Old print shop in Fairfield turns a page as high-tech media headquarters
Published 6:01 am, Friday, April 25, 2014
When it was built in 1938, the two-story brick building at 1150 Post Road housed a pre-television era's primary tools for mass communication -- typesetting equipment and a printing press.
Seventy-six years later, the former print shop has returned to its mass-communication roots -- but with cutting-edge technologies and a global sweep that no typesetter in the first half of the 20th century could have imagined.
The company has moved its operations about a mile down the Post Road to the former printing shop, where it is poised to launch an overseas expansion.
The company's real-time and historical search engine locates TV and radio broadcasts emanating from 16 nations and in nine languages. Among the service's 3,000 subscribers are the White House, most members of Congress, Fortune 100 companies, professional sports teams, foreign governments, the military and others, Ives said.
With average annual revenue growth of 35 percent over the past five years, the company said, it needed more room to expand. But it wanted to remain in Fairfield, where Ives has lived for 25 years.
"I love our access to high-quality people here," Ives said in an interview. "We've been able to hire talented engineers and talented sales people." The close access to New York -- as a corporate center and communications hub -- also are important.
The company said it has open positions for customer service, support and training personnel, and it plans to hire more sales and technical staff.
TVEyes said its service makes broadcasts in the markets it monitors as easy to search as text material.
Its computers monitor broadcasts in all 210 U.S. media markets; all of the United Kingdom, Italy and Portugal; most of Australia, and major markets in Latin America, the Middle East, Australia and Asia.
Domestically, TVEyes' major competitor is Chicago-based Cision Inc., a publicly traded company that Ives acknowledged is the industry leader in subscriptions and revenues.
But TVEyes sees the greatest growth potential in foreign markets. It founded a company in Italy to concentrate on developing foreign-lanuage applications and is preparing to roll out services for Mandarin broadcasts in China and Hindi broadcasts in India, Ives said.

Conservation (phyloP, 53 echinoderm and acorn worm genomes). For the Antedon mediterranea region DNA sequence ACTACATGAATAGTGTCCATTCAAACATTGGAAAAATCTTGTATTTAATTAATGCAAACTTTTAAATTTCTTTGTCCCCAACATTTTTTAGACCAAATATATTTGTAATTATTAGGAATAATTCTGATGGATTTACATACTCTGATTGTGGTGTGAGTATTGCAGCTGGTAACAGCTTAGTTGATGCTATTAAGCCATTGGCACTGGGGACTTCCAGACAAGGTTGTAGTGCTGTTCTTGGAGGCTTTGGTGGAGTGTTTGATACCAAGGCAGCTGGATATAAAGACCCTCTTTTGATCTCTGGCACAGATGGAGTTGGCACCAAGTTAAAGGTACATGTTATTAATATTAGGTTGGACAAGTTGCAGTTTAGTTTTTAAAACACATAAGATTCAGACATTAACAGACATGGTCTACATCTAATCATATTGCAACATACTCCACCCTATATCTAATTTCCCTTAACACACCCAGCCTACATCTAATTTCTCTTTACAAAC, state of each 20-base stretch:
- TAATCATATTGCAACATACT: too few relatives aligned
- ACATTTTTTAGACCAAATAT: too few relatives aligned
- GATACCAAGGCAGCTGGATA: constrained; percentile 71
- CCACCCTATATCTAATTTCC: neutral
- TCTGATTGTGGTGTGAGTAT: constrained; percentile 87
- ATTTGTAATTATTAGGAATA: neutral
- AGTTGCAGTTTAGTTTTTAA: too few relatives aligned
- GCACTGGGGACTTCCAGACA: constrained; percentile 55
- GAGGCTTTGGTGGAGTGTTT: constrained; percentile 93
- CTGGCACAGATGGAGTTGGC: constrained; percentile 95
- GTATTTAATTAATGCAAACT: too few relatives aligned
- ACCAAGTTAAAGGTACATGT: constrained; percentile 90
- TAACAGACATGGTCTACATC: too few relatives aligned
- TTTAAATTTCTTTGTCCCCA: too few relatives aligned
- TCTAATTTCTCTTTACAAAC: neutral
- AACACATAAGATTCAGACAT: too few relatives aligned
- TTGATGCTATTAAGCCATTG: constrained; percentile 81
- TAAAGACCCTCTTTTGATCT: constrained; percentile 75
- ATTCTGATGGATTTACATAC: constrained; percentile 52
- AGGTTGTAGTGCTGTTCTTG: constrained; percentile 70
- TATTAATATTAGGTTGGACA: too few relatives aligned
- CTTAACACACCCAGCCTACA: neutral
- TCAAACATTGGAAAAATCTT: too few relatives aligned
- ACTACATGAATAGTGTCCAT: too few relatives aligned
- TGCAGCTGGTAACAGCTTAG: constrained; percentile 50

A career software engineer, Ives founded the company in the basement of his Fairfield home 15 years ago. In 2000, it moved to a 2,500-square-foot space in the so-called "wedding cake building" at 2150 Post Road.
The company initially tried to finance its web-based service by selling ads on its website, but revenues were not adequate, Ives said. So it switched to paid subscriptions, and the business took off.
Growth in the past five years has been efficient because computers -- not people -- run the searches. But the push into more foreign markets will mean more jobs and more challenges.
The new headquarters building is a mix of old and new -- sleek, modern glass melds with old, exposed brick. And it would be poetic justice if one could hear faint echoes of the clacking, 1930s typesetting equipment that once was there.
Although TVEyes' clients want to instantly find audio-video broadcasts, the key to locating them -- ironically -- is text.
To find broadcasts, the company searches hundreds of thousands of broadcast transcripts. In the U.S., that's relatively easy, Ives said, because transcripts of closed-caption subtitles are automatically produced.
But in foreign markets where closed captioning may not exist, it's a lot more complicated. Ask Ives what the biggest challenge to growth is, and he immediately replies "language barriers."
"To extend or model around the world takes significant effort," he said.
TVEyes is working to generate its own text transcripts of foreign-language broadcasts, which its computers then could search. The company's Italian unit is working to develop speech-to-text software that would generate those transcripts.
The building at 1150 Post Road was redesigned by Vicente-Burin Architects, of Fairfield, to accommodate 21st-century technologies. "Remarkably," Ives said, "the building you see varies very little from his original vision."
But the technologies employed there and their global reach are a world apart.